Many recruitment consultants say that one out of every 20 employees in the sectors of IT and banking and financial services risks losing her job because of the meltdown. Layoffs are still a sensitive issue in India and no company is willing to put any number to the people being asked to ship out, but most companies say in private that the churn is on. "No one wants to be as foolish as Jet, but people are being shipped out quietly -- of course with adequate out-placement safeguards," says a top HR consultant.
Others say the impact of what is happening in London will complicate matters further and Indian employees are bound to feel the ripples. For example, the layoff figure in the UK's financial district is expected to touch 60,000 by the end of next year, reducing employment in the industry to the lowest in more than a decade as the credit crisis worsens, according to estimates made by the Centre for Economics and Business Research (CEBR).
The legal, professional services, insurance, fund management, securities and equities industries are likely to follow by cutting headcount by up to 20 per cent. Banks worldwide are shelving deals and cutting employees as the turmoil in credit markets spreads. About half of London's 15,000 corporate finance jobs will disappear by the end of next year as mergers and acquisitions slow down, the CEBR report said. Companies have announced $1.2 trillion worth of takeovers in Europe this year, a 25 per cent drop on the same period in 2007, according to data by Bloomberg. Almost 46 per cent of derivatives-related jobs in London may also go as demand for more complex products wanes.
Banks and investment firms have eliminated more than 134,000 jobs globally since the beginning of the credit crisis last year. That's horrible news for Indian companies that depend on Europe's BFSI segment, which has added more jobs than all the other service sectors combined since 2004.
Though there is relative stability at the top, Indian companies admit in private that large-scale layoffs are taking place at the middle level, too, but quietly. Says, Anjali Bansal, the India head of leadership consulting and executive search firm Spencer Stuart, "There is a sense of quiet anxiety that we see in industry as no one knows how long the uncertainty will last. But progressive companies are planning to use the slowdown to take a hard look at their business strategy and tailor their human resource plans accordingly."
Bansal, whose firm is involved in board and senior level appointments only, says many companies are looking for candidates who will not only drive growth in the long term but also be able to manage the slowdown as it unfolds. The earlier focus was on growth, growth and more growth. "It's a subtle shift in thinking when it comes to leadership hiring," she says.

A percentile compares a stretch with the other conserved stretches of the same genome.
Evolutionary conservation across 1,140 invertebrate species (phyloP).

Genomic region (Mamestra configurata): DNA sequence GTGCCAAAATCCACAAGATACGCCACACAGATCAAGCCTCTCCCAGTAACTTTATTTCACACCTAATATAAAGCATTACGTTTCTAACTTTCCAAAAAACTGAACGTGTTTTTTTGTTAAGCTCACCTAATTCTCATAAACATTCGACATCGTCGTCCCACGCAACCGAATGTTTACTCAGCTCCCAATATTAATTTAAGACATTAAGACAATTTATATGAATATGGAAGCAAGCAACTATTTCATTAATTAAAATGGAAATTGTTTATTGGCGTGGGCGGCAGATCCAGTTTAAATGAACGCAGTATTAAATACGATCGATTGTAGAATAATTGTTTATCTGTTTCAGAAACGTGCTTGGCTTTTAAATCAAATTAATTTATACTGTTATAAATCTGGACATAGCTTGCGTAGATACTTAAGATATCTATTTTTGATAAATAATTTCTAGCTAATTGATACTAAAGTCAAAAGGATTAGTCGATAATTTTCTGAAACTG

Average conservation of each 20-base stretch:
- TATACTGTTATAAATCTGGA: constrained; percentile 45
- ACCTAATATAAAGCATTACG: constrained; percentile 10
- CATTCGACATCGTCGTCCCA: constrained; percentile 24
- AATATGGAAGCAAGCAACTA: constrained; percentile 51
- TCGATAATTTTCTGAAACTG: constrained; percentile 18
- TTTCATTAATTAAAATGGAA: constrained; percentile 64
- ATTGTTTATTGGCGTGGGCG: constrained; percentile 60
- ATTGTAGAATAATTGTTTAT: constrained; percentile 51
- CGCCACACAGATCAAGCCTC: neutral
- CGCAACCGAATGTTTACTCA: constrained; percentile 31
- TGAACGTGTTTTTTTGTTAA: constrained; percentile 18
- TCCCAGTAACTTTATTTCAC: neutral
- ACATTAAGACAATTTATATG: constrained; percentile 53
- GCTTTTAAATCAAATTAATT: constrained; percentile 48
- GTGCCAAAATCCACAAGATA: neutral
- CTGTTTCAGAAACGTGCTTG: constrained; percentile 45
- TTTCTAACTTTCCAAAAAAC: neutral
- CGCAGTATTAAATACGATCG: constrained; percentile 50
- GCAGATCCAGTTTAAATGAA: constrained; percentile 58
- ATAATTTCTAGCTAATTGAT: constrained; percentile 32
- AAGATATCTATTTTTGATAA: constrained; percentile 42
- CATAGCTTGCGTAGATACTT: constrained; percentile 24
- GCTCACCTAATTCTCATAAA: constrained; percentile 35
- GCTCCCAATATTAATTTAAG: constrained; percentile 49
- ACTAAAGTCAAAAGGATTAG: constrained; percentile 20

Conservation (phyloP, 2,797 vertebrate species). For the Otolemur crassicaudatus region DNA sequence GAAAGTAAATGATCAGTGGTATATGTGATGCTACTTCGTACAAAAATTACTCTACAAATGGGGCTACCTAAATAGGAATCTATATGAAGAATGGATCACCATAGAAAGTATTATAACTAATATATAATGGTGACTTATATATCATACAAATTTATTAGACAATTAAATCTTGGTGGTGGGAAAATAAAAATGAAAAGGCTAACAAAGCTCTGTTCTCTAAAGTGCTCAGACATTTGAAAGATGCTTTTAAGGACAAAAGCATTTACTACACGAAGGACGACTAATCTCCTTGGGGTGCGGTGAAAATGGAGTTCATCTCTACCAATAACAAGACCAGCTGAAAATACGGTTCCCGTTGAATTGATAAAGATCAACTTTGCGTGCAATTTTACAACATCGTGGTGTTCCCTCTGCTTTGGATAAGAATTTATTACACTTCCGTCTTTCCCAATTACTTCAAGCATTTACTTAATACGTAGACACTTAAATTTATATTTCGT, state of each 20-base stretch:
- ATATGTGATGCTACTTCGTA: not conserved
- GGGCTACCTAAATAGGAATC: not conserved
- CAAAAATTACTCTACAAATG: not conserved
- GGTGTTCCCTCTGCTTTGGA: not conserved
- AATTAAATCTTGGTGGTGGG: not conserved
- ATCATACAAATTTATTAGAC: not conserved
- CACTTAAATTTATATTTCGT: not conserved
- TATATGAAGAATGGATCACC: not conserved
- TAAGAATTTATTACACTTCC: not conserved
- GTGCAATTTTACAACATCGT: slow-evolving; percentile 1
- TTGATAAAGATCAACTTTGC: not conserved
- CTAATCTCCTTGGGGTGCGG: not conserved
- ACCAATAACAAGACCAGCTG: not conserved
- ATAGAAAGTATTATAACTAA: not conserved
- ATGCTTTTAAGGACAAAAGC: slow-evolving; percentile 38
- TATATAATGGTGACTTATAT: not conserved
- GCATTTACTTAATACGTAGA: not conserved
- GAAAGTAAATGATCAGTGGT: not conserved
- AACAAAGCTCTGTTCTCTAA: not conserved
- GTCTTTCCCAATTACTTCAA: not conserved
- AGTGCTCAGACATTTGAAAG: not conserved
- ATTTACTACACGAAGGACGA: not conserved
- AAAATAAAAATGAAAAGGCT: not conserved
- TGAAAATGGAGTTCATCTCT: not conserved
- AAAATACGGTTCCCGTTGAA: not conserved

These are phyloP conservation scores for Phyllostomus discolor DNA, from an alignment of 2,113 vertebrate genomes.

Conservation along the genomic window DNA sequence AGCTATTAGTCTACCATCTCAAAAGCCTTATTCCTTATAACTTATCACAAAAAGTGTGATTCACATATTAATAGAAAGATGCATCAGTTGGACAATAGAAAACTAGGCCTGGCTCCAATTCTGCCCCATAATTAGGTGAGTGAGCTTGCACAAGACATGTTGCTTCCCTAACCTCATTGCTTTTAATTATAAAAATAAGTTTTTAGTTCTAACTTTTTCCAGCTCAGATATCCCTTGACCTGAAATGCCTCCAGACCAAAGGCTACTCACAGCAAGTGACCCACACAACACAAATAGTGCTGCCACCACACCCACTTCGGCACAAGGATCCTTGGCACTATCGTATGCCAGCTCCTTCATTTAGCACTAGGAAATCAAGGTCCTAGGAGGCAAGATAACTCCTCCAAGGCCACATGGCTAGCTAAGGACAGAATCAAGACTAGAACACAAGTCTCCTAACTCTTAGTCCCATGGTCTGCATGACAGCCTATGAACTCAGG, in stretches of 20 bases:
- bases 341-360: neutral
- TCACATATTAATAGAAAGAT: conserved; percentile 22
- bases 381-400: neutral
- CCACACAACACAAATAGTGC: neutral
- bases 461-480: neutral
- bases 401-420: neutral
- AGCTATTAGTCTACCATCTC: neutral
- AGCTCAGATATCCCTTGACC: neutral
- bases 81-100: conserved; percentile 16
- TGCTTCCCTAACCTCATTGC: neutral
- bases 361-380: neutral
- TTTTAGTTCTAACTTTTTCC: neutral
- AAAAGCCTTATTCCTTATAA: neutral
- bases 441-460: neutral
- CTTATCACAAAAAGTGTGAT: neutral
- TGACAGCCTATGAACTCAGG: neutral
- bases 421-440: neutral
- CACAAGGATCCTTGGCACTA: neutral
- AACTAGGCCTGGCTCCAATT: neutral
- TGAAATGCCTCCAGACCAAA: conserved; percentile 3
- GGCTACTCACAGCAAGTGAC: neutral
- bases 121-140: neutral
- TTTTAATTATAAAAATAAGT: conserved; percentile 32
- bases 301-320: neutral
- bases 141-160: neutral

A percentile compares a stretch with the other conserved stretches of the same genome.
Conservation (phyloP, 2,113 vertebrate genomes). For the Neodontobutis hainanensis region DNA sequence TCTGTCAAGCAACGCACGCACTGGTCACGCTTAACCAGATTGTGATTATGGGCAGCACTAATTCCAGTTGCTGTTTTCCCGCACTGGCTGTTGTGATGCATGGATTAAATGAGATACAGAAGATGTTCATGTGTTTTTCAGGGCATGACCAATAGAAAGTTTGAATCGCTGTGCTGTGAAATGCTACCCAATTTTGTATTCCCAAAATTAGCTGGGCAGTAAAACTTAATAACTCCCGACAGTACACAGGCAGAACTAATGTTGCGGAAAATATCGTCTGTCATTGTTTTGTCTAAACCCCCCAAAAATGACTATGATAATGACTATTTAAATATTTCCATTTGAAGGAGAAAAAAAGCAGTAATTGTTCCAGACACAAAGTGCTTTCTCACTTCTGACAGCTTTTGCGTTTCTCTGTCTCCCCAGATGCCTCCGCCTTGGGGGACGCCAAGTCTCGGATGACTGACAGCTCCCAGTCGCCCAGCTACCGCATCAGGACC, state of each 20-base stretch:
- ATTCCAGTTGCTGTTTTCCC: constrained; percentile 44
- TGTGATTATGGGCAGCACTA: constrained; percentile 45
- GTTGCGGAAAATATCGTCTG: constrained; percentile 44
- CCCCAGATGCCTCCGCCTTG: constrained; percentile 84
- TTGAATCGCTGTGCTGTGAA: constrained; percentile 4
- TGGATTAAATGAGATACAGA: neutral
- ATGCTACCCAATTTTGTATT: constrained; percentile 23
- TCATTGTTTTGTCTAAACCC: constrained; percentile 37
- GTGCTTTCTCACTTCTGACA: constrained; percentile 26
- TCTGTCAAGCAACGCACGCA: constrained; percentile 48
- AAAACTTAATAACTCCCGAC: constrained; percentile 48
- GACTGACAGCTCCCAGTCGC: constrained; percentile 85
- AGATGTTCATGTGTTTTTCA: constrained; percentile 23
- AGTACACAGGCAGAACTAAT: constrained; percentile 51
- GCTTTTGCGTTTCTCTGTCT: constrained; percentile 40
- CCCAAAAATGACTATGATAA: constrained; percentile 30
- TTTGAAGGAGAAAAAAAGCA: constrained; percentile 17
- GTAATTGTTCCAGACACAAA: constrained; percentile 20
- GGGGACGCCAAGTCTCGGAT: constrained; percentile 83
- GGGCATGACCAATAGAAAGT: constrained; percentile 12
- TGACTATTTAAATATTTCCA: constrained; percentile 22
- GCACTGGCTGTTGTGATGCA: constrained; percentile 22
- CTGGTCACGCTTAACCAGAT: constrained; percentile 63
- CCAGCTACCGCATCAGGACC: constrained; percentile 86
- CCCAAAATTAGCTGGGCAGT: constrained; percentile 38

Time to regroup
There are, however, many who say that some of the pessimism is no more than a knee-jerk emotion. Yes, there is uncertainty and there is possibly some pain still left for Indian companies, but things are not so bad. Yasho Verma, a director at LG India, says the consumer durables company is doing quite well and has kept its hiring plans on schedule. It has recruited 90-95 candidates from the country's B-schools this year, which is the same as in the past few years.
The salary increments (which LG gives in January) will also be maintained at last year's average level of 15 to 16 per cent. "It's nothing but panic reaction to a problem that doesn't exist that much in India. LG grew 60 per cent last month year-on-year, and expects to grow 40 per cent this month. So where is the slowdown? For our employees, nothing has changed... If you have been stable with your policies and not indulged in irrational exuberance, things are fine with you," he says.
He remembers the time in 1997 when LG India's Korean parent was in deep trouble following the East Asian economic crisis. "Many thought the company would put off its India entry plans, but it stuck to its original plans, and look where we are today," he says. Verma quotes a recent Harvard Business Review study that says companies usually tend to stop recruitments, and slash promotion budgets and expansion plans during a slowdown. But that's a horrible strategy: great companies should use the opportunity to ramp up presence at a time when real estate costs are low and decent manpower available at a reasonable cost.
Ajay Srinivasan, the CEO of Aditya Birla Group's Financial Services, says this is a good time to build businesses to tap the huge long-term potential. "When we are building businesses with a long-term view, we are less concerned about the short-term impacts. The basic growth rate in India, the high savings rate and low penetration of financial products suggest there is a huge yet-to-be-tapped opportunity," he says. The company has been expanding and beefing up its manpower. To that end, it has just acquired a brokerage firm.
There are many others who have read the tea leaves and taken early steps to meet the challenge. Take ICICI Bank. After years of heady growth, India's largest private sector bank had decided to go slow in extending retail loans. As a result, operating expenses were flat at Rs 532 crore (Rs billion) in the first quarter of this financial year.
The bank was the first to announce in April that it would skip annual rituals like promotions and large-scale bonus payouts this year. The consensus at that time was that ICICI Bank was being foolish as the talent shortage and emergence of new job opportunities would trigger an exodus from the bank. The bank's move also went against the projections of all leading global consultancies that Indian employees would bag the biggest global salary increases this year -- an average of 15 per cent. ICICI Bank however went ahead and gave a moderate 8 per cent increase in salaries (11 per cent last year), skipped promotions, and slashed bonus payouts.
Ram Kumar, ICICI's group head of human resources, says sound economic logic was behind the decision. For a bank with a large retail portfolio, the thumb rule is that operating expenses can't exceed 45 per cent of total revenues if the bank has to deliver profitability. And a third of that -- 15 per cent -- should be the wage cost.